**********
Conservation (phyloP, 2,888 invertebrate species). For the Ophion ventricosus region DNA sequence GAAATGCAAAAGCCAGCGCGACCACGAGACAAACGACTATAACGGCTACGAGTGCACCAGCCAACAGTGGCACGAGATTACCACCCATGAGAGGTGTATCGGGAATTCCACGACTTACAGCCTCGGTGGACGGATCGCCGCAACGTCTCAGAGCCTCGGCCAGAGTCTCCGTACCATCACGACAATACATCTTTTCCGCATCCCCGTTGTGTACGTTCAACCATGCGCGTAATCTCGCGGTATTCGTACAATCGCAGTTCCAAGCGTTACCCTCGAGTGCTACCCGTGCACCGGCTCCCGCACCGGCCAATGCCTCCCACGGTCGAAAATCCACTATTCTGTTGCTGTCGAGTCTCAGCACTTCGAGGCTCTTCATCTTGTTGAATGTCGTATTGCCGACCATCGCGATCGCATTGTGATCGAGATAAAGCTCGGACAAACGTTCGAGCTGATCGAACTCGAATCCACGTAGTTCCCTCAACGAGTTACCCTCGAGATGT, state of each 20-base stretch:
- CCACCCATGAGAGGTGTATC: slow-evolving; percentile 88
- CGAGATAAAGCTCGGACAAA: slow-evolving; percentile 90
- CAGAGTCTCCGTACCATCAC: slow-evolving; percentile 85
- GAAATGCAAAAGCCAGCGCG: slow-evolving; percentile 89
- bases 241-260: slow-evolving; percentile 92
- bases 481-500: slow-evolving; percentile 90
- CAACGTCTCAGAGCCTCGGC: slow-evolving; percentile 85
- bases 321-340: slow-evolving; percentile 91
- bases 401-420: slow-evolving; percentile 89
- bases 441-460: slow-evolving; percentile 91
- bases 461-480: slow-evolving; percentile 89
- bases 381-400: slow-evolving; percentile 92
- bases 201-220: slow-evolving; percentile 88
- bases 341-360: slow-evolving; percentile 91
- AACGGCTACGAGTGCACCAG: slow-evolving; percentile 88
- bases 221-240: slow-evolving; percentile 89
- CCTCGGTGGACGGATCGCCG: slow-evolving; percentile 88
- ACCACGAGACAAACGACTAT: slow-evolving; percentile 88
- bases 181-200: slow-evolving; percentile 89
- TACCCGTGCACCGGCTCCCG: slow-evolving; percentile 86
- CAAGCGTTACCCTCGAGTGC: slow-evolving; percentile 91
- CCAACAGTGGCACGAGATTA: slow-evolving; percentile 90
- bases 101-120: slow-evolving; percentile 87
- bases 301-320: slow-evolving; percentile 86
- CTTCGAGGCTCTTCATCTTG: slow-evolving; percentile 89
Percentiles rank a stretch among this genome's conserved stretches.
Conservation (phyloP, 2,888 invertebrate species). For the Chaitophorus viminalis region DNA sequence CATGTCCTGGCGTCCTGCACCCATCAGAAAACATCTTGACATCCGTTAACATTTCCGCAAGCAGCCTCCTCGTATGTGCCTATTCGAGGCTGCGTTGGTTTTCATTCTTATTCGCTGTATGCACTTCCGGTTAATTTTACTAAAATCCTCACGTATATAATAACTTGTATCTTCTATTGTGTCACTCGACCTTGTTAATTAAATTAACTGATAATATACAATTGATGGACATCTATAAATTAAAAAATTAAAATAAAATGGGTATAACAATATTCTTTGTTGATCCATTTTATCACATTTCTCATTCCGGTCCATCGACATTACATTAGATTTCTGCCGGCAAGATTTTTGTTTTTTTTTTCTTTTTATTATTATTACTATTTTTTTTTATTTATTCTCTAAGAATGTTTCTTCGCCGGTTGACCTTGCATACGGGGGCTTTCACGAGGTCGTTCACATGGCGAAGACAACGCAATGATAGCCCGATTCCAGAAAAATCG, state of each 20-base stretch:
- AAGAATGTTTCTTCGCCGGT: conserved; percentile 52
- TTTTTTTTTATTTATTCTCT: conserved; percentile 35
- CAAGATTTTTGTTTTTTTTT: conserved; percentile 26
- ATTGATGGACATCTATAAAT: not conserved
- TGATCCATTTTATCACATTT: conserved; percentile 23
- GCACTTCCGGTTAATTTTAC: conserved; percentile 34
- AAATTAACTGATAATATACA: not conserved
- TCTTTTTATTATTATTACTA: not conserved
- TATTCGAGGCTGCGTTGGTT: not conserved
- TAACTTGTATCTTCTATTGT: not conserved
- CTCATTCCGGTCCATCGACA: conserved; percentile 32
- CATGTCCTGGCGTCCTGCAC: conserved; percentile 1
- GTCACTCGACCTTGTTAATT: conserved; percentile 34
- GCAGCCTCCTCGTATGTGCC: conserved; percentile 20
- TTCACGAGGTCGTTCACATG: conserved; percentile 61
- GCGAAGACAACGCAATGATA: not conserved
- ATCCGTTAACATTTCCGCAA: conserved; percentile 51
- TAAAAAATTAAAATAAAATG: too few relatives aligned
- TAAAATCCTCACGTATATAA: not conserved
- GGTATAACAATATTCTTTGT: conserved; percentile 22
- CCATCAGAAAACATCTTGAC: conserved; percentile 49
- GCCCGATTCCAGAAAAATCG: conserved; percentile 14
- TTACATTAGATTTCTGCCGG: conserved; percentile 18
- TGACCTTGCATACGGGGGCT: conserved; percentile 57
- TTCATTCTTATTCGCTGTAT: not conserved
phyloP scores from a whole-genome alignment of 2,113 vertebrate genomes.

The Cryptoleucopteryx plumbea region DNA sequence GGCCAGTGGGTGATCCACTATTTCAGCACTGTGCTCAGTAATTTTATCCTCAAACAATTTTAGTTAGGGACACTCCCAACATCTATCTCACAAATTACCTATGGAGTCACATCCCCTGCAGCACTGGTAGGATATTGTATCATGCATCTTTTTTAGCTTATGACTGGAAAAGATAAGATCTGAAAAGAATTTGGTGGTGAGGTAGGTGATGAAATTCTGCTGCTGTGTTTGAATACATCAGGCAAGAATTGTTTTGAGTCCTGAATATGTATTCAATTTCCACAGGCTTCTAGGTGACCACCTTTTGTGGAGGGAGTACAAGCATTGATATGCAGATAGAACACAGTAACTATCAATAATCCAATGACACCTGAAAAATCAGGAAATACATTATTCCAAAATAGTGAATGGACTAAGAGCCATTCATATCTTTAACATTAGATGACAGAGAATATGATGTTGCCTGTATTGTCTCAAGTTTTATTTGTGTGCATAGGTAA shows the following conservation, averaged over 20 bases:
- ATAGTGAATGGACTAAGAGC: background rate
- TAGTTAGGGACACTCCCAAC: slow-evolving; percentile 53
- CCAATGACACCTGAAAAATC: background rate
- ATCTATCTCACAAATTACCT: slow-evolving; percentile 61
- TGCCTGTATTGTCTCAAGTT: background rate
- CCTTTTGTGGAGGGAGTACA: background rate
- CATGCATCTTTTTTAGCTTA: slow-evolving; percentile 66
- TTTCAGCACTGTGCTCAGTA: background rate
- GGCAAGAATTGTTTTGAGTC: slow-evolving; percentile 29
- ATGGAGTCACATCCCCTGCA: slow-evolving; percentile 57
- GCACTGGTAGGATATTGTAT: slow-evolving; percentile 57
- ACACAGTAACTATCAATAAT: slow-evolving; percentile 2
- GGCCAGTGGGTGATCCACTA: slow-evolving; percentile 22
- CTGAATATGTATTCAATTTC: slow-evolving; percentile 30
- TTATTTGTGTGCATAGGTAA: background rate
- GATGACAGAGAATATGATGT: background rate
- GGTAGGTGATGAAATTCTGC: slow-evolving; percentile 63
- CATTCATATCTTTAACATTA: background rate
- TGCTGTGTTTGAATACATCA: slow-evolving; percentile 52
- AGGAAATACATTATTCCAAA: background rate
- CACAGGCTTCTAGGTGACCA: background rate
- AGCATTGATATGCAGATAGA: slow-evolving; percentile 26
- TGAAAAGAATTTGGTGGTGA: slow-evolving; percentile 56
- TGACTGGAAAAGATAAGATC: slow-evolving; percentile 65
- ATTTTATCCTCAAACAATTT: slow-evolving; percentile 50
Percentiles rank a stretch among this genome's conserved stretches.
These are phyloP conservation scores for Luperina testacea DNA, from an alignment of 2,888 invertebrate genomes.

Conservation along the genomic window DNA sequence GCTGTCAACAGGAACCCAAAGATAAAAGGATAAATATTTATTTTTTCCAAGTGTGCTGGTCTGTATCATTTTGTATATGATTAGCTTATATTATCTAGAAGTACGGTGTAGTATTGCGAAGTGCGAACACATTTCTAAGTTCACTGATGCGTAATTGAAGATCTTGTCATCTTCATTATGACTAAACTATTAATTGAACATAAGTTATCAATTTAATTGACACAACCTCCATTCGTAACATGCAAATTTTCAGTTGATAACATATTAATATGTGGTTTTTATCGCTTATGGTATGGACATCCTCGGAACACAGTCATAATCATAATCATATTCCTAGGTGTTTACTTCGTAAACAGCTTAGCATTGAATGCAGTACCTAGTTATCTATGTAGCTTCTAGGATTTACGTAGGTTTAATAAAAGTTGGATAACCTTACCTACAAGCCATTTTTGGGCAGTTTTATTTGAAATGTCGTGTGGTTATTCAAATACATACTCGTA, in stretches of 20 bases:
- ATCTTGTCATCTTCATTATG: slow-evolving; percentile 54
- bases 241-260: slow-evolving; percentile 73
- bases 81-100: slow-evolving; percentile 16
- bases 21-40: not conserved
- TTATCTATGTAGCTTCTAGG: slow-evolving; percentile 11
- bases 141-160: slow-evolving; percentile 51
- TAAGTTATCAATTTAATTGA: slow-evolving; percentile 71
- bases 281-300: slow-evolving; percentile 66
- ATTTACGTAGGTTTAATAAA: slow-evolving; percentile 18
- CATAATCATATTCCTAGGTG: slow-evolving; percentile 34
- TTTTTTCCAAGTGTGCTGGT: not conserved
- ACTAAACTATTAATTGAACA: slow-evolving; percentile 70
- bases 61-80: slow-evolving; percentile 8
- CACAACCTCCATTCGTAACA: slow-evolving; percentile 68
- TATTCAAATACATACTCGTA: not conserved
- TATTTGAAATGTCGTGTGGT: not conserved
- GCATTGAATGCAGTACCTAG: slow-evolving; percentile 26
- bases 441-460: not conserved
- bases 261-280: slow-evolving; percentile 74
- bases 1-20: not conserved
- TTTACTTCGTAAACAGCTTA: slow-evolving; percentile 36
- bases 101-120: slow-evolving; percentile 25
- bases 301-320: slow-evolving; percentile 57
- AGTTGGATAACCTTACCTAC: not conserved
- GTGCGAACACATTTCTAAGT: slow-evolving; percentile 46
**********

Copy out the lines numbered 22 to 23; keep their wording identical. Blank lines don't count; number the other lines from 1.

- CAAGCGTTACCCTCGAGTGC: slow-evolving; percentile 91
- CCAACAGTGGCACGAGATTA: slow-evolving; percentile 90